The Tortuous Path to a New Economic Agenda in Egypt and Tunisia

Karen Pfeifer
2014 Athens Journal of Mediterranean Studies  
Three overarching features characterize the recent economic evolution of Egypt and Tunisia. First, they were the celebrated macroeconomic "success stories" of neoliberalism in the Arab Mediterranean and participated fully in the worldwide economic boom of the 2000-2008 period. Second, the accompanying spread of negative features ultimately underpinned the uprisings of 2010-2011, including unemployment, especially among educated youth, poverty, especially in the neglected hinterlands, expanding
more » ... nformal sectors, corruption and cronyism, electoral fraud, and repression of labor, civil society organizations and political opposition. Third, as of March 2014, none of the governments that followed the ousting of the Mubarak and Ben Ali regimes had presented a coherent program for more equitable and sustainable economic transformation, while political turmoil, violencetwo political assassinations in Tunisia and the overthrow of the elected president in Egypt --and instability prevailed. Aside from the perpetuation of stagnation in an atmosphere of mistrust and uncertainty, there was a spectrum of possible approaches for economic transformation. From "right to left" these included (1) neoliberalism with an inclusive mask, as promoted by the IFIs and Deauville Partnership, (2) a developmental state and industrial policy in the East Asian mode, (3) a more egalitarian developmental state as proposed by the United Nations Development Program (UNDP) and International Labor Organization (ILO), and (4) a citizen-led developmental state as encoded in the work of NGOs and the independent trade union movement. The State of the Egyptian and Tunisian Economies at Start of 2014 During the three years following the uprisings that removed Zine Al-Abedine Ben Ali and Hosni Mubarak from power, Tunisia and Egypt witnessed very slow formal economic growth, rising unemployment, much reduced tourism, shrinking foreign direct investment and continued (mostly illegitimate) outflows of domestic capital. Despite the heroic inflows of remittances from citizens working abroad to support their families, both countries faced deterioration in their national budgets, with rising deficits and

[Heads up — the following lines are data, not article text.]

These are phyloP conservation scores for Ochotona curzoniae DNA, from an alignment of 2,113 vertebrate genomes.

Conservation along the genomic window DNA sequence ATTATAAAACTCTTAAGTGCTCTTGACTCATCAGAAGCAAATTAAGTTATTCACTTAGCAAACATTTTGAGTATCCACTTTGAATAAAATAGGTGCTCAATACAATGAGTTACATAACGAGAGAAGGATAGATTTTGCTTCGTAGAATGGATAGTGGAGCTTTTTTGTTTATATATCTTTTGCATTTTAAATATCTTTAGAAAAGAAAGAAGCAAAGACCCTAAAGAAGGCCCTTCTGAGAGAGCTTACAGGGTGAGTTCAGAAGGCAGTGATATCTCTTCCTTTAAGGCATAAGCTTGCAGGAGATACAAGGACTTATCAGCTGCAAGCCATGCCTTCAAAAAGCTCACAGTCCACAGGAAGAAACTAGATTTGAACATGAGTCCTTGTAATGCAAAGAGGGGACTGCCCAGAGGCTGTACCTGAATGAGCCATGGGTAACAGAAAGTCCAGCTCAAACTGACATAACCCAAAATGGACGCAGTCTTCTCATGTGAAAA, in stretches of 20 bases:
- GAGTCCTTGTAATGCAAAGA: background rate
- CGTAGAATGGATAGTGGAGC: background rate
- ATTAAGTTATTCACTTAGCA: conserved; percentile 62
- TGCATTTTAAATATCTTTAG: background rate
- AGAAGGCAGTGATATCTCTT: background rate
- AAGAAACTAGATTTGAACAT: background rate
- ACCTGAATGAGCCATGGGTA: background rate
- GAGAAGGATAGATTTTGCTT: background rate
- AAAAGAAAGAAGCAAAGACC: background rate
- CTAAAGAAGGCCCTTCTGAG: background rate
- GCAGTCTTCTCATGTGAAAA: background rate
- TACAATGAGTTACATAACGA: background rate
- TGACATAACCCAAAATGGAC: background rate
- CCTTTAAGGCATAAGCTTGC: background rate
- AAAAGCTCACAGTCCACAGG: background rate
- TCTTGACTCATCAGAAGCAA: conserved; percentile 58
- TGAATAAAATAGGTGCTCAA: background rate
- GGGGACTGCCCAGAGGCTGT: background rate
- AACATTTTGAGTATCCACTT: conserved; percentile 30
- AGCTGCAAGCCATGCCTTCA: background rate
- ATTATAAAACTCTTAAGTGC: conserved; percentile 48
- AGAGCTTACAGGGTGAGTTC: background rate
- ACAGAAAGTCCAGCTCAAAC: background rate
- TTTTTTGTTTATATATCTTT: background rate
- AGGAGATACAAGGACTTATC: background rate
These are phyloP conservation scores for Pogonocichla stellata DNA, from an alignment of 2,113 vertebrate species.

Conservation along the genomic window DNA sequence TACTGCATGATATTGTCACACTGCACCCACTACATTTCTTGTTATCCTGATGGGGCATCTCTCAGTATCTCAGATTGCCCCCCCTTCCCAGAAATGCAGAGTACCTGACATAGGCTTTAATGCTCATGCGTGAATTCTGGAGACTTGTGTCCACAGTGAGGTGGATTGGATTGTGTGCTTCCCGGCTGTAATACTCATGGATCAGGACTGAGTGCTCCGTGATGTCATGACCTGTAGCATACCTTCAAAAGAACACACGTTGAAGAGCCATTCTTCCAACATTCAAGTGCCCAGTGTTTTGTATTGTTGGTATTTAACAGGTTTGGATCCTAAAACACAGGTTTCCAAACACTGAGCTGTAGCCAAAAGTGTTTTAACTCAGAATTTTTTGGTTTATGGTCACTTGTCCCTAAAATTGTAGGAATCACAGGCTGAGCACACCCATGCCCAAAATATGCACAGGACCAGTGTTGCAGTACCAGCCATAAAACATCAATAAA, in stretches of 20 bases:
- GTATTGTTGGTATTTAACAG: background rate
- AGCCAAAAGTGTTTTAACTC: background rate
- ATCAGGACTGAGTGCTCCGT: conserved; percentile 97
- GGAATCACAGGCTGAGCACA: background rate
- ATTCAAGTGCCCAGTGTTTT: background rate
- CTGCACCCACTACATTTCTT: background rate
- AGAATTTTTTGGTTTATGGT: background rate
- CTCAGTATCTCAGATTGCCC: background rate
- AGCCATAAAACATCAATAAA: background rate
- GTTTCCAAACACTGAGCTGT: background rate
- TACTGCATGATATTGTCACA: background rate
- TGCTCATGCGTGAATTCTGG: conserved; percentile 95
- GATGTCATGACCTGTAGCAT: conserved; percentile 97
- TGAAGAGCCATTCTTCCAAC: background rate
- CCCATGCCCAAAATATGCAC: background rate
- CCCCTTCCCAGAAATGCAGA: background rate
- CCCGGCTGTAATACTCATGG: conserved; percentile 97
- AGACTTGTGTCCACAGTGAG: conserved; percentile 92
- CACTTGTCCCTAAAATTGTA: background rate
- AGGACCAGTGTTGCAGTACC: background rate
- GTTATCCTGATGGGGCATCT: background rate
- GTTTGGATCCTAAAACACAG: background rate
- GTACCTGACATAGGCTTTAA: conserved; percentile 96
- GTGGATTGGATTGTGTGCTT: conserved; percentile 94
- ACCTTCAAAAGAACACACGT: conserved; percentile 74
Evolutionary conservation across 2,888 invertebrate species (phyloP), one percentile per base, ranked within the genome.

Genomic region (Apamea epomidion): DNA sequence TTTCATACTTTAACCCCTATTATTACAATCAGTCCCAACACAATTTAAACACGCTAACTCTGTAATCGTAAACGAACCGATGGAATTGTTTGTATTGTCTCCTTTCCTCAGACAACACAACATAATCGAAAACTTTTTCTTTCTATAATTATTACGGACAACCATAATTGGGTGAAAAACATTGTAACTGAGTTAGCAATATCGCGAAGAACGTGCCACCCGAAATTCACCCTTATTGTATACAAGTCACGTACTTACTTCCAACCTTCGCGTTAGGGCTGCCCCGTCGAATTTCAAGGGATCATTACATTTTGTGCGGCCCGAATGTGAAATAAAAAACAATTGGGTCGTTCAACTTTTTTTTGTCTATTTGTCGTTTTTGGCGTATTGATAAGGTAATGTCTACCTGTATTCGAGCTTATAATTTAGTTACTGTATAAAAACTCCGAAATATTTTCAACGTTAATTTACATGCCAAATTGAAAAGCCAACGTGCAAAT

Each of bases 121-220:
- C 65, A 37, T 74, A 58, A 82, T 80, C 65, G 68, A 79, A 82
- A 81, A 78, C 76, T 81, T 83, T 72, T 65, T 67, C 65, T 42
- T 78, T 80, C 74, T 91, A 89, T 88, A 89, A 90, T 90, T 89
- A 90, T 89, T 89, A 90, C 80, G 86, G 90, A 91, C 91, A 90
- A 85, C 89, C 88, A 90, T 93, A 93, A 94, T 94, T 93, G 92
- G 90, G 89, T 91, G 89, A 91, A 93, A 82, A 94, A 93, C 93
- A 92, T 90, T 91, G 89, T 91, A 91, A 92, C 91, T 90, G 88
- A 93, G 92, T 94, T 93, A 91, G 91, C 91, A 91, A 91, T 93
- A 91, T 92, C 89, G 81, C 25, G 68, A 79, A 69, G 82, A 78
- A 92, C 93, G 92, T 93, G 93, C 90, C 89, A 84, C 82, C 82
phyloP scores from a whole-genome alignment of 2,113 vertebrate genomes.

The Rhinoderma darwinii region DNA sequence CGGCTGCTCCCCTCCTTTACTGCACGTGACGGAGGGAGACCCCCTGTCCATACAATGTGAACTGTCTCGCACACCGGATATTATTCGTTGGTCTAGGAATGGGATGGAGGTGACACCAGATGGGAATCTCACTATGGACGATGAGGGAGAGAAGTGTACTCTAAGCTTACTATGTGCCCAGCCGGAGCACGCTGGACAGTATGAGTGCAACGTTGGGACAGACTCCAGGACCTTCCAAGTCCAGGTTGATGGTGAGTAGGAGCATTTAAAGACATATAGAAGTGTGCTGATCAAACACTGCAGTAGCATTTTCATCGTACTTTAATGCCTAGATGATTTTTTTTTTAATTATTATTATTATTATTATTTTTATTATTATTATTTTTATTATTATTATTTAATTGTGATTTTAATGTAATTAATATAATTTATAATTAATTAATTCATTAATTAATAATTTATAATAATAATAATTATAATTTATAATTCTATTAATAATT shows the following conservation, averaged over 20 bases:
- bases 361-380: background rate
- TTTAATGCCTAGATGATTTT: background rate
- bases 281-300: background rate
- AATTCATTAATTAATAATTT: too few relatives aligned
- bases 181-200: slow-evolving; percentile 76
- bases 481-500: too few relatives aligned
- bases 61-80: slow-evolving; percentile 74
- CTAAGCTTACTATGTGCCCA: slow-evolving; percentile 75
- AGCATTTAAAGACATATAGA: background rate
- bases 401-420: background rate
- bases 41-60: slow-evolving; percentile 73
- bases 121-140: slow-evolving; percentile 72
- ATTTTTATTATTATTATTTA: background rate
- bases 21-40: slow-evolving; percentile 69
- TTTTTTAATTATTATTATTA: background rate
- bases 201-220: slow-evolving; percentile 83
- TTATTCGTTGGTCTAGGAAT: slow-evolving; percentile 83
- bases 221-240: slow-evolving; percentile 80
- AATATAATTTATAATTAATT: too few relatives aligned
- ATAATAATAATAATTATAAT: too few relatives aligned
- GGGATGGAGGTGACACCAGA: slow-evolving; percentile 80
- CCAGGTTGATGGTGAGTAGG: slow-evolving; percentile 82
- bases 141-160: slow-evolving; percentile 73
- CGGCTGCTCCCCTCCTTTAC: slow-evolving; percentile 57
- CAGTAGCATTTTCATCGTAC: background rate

doi:10.30958/ajms.1-1-1 fatcat:kgwmnvxos5enpfr44lijio4yp4